Today, the sun is shining and all is pretty good in my world. Today I have two children that I am very proud of. Today I have lots of friends around the world. Today I am very happy. Tomorrow? I’ll deal with that when it arrives! 🙂

    Liked by 1 person

    • Colin you have endured much pain as a parent as well and you have been such an encouragement and inspiration to me. My hat goes off to you. I feel the pain of that phone call that you dread……but as you said, “Today the sun is shining…”
      “Today is your day. You are off to great places (soon you will be) You are off and away, (high in the sky :)) You have brains in your head ( wellll….??.:)) You have feet in your shoes. You can steer yourself in any direction you choose!” 🙂

      Liked by 1 person

  4. Oh Sweet C! It is good to see you let this out and be real. I am certain it will help you heal as others lift you up and share their stories and relate. I know you will also help others that are going through it that will see how you did it. You are an amazingly strong and GOOD mother! I remember how hard it was for you. Every single day. But you did the right thing. Sometimes (a lot of the time!) – being a parent is the hardest thing! We also know how well worth it and rewarding it is. No greater love. And you showed it in how you handled this. I greatly admire you mighty mite! 🙂 Love and hugs from Mars! xo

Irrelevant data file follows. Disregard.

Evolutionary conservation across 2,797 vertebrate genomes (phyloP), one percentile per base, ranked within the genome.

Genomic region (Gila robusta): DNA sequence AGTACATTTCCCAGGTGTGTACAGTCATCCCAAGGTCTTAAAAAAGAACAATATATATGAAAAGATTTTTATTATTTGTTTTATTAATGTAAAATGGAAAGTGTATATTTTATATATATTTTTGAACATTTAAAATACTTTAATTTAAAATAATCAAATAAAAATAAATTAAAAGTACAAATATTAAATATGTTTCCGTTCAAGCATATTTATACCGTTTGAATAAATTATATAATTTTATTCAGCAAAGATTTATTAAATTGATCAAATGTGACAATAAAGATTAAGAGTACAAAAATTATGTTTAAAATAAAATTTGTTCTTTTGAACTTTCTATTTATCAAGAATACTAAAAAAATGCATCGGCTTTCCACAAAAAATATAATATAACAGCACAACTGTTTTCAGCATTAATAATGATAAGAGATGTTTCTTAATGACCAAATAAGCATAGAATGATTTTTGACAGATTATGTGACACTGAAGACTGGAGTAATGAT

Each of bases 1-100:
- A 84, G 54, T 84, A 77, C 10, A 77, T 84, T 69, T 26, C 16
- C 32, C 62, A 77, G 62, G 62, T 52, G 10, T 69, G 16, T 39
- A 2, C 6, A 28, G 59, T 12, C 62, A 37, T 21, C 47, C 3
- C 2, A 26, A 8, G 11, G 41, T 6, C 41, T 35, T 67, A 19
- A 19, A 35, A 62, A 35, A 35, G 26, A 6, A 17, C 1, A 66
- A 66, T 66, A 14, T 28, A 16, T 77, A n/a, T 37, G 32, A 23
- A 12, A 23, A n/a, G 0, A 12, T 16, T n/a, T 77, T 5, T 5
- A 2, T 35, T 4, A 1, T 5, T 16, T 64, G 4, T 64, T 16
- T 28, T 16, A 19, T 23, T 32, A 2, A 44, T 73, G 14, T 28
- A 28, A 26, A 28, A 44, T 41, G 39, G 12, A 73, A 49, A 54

Liked by 1 person

  5. Wow – I am so proud of you for being so brave in sharing this story! Publishing a post like this makes you vulnerable in a way not many people can allow. But in doing so it can also inspire and help so many others and I think it’s so great. ❤
    I don't know if anyone can ever be prepared for the realities of parenting, but it sounds like you are doing an amazing job – one day at a time, which is really the best you can do in life.

    Liked by 1 person

    • Thank you Meredith! Apparently this post was really meant to be shared, for I really hadn’t planned on it. I hadn’t planned on Saturday’s post either, just kinda happened and definitely hadn’t planned on the response! Which in turn led to this! Yes, being brave has its risks, but if I can inspire… than it is worth it!
      Thanks for your encouraging words. Amazing? Some days I question that, but thanks dear 🙂 Like you said, it is one day a time. Some days you feel like Superwoman and other days….welll…. 🙂

      Liked by 1 person

  6. Glad you shared that, and sorry you guys went through that. I was diagnosed with major depression when I was 18 and remember the pain not only I was feeling but what my family was going through watching me suffer like that. In my opinion, it’s times like that you know and experience just how much your family cares about you–by their willingness to support you when you’re barely hanging on, and even at times when you didn’t want their help.

    Liked by 1 person

  7. It takes incredibly courage to share this. There is still a stigma attached to so many things that so many of our children go through and it’s by talking about it, that it loses that “SHH” mentality. When you write from the heart, you can’t go wrong.

    It also takes courage to do what you need to help your child, despite the opinion of anyone else. There is no shame in doing what’s best for your child.

    This post is so touching!!! Thank you for sharing this! Being REAL is scary but good. 🙂

    Like